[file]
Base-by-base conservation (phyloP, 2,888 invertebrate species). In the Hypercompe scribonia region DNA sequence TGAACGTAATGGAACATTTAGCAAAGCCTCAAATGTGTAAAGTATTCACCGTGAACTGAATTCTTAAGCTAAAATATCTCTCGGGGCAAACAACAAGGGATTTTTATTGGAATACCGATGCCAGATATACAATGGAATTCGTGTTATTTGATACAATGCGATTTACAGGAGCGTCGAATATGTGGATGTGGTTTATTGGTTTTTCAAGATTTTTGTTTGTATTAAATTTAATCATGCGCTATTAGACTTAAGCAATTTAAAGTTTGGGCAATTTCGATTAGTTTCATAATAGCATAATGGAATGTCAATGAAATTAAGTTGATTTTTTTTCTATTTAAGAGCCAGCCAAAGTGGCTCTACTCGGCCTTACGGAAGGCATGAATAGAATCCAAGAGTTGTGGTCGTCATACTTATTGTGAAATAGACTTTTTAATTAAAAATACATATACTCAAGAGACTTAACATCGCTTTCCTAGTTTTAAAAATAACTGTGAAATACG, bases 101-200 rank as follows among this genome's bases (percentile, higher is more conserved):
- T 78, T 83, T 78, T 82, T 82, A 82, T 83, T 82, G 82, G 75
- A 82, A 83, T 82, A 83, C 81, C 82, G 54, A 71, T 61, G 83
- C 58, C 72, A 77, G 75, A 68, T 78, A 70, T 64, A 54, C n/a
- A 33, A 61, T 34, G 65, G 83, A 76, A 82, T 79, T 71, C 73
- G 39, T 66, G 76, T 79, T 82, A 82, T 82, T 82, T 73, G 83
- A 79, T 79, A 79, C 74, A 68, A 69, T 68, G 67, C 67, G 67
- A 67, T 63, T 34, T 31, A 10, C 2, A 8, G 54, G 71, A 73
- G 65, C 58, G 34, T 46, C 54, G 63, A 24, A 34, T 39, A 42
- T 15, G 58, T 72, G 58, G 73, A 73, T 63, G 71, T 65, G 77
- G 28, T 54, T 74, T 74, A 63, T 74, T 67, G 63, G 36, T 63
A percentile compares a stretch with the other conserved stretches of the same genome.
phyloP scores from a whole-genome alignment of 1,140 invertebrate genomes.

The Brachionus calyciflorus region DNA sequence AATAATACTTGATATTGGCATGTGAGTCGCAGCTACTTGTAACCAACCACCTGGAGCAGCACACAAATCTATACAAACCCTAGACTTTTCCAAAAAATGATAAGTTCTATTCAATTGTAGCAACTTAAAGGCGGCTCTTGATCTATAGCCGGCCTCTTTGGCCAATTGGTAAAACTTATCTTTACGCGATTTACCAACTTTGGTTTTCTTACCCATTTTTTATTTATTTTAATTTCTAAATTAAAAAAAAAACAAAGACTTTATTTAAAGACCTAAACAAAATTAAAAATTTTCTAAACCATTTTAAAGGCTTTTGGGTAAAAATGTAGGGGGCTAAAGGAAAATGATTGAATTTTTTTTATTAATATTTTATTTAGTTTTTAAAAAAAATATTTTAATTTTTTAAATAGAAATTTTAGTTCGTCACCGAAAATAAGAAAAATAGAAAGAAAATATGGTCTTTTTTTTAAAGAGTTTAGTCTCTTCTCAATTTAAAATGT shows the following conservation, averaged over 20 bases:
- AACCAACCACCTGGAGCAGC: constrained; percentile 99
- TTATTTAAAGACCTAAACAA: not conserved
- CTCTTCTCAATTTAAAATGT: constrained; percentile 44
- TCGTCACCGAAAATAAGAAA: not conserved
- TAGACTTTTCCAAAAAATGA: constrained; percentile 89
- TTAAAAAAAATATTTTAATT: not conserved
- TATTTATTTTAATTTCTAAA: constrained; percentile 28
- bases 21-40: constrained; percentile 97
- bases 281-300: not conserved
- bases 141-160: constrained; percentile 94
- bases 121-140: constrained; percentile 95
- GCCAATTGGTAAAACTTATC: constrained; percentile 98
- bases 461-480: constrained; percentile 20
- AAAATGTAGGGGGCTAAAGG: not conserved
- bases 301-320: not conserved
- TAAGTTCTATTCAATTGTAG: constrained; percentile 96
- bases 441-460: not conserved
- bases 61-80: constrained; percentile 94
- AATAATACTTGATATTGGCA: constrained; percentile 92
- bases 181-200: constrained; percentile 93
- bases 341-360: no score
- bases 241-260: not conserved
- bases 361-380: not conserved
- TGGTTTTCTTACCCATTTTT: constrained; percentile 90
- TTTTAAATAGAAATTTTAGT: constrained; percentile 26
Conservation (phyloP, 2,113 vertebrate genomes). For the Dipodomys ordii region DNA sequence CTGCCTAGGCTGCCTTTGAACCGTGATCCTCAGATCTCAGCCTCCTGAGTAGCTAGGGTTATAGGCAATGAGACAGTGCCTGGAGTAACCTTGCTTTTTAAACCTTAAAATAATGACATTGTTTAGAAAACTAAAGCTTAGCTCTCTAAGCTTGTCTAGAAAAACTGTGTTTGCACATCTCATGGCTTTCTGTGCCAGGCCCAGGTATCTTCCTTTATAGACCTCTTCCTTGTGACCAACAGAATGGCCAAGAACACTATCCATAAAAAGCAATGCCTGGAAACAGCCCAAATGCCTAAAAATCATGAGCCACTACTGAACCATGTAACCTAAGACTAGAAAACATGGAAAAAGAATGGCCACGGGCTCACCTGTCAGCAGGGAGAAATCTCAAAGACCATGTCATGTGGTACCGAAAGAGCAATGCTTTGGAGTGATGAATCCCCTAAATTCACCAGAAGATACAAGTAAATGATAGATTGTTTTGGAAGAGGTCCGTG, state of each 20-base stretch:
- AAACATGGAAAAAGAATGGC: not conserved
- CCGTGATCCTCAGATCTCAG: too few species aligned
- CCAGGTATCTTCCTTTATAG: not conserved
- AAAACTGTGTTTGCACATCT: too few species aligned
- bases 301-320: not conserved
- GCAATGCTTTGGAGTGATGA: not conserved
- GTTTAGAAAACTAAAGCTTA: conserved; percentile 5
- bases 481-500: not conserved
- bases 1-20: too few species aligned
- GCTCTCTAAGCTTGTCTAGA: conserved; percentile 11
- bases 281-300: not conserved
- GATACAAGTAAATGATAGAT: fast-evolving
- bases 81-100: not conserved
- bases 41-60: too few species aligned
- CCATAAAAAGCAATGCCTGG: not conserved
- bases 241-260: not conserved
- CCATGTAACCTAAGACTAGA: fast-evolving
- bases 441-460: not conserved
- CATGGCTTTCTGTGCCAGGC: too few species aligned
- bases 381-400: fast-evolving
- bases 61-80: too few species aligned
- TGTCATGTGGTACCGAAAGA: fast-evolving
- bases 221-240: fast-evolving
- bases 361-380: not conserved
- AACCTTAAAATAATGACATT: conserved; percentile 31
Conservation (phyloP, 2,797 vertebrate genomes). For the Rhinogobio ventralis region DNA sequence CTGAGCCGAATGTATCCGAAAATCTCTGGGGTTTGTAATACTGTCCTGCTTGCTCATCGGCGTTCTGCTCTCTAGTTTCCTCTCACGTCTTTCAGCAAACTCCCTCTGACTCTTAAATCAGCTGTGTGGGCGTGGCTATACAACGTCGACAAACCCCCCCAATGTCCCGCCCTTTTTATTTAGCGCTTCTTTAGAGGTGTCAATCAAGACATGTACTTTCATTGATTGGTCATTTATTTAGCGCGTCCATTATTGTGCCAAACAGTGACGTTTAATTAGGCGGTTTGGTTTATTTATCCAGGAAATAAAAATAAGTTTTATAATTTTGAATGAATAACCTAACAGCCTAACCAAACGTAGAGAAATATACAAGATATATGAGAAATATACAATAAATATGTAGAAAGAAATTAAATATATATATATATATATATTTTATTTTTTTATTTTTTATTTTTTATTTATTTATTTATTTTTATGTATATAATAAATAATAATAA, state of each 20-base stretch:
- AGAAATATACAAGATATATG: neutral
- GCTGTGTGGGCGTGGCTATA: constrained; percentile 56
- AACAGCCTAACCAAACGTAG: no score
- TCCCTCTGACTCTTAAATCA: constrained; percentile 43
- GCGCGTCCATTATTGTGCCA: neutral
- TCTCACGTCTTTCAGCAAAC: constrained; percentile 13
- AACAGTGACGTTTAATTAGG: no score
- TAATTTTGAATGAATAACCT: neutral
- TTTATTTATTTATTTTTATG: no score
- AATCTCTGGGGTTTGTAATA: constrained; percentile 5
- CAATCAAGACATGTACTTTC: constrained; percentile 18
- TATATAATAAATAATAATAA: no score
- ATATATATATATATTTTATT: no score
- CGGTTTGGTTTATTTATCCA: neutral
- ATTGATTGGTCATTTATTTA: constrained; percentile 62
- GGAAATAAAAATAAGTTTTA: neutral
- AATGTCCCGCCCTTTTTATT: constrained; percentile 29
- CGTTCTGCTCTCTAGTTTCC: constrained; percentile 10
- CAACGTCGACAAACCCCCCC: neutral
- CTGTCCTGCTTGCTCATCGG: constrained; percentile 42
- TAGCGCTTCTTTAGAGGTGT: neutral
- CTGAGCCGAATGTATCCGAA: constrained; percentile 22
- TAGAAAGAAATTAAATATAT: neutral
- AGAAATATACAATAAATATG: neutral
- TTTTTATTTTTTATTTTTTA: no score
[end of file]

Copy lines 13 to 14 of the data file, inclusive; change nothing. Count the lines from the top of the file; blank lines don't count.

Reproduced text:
phyloP scores from a whole-genome alignment of 1,140 invertebrate genomes.

The Brachionus calyciflorus region DNA sequence AATAATACTTGATATTGGCATGTGAGTCGCAGCTACTTGTAACCAACCACCTGGAGCAGCACACAAATCTATACAAACCCTAGACTTTTCCAAAAAATGATAAGTTCTATTCAATTGTAGCAACTTAAAGGCGGCTCTTGATCTATAGCCGGCCTCTTTGGCCAATTGGTAAAACTTATCTTTACGCGATTTACCAACTTTGGTTTTCTTACCCATTTTTTATTTATTTTAATTTCTAAATTAAAAAAAAAACAAAGACTTTATTTAAAGACCTAAACAAAATTAAAAATTTTCTAAACCATTTTAAAGGCTTTTGGGTAAAAATGTAGGGGGCTAAAGGAAAATGATTGAATTTTTTTTATTAATATTTTATTTAGTTTTTAAAAAAAATATTTTAATTTTTTAAATAGAAATTTTAGTTCGTCACCGAAAATAAGAAAAATAGAAAGAAAATATGGTCTTTTTTTTAAAGAGTTTAGTCTCTTCTCAATTTAAAATGT shows the following conservation, averaged over 20 bases: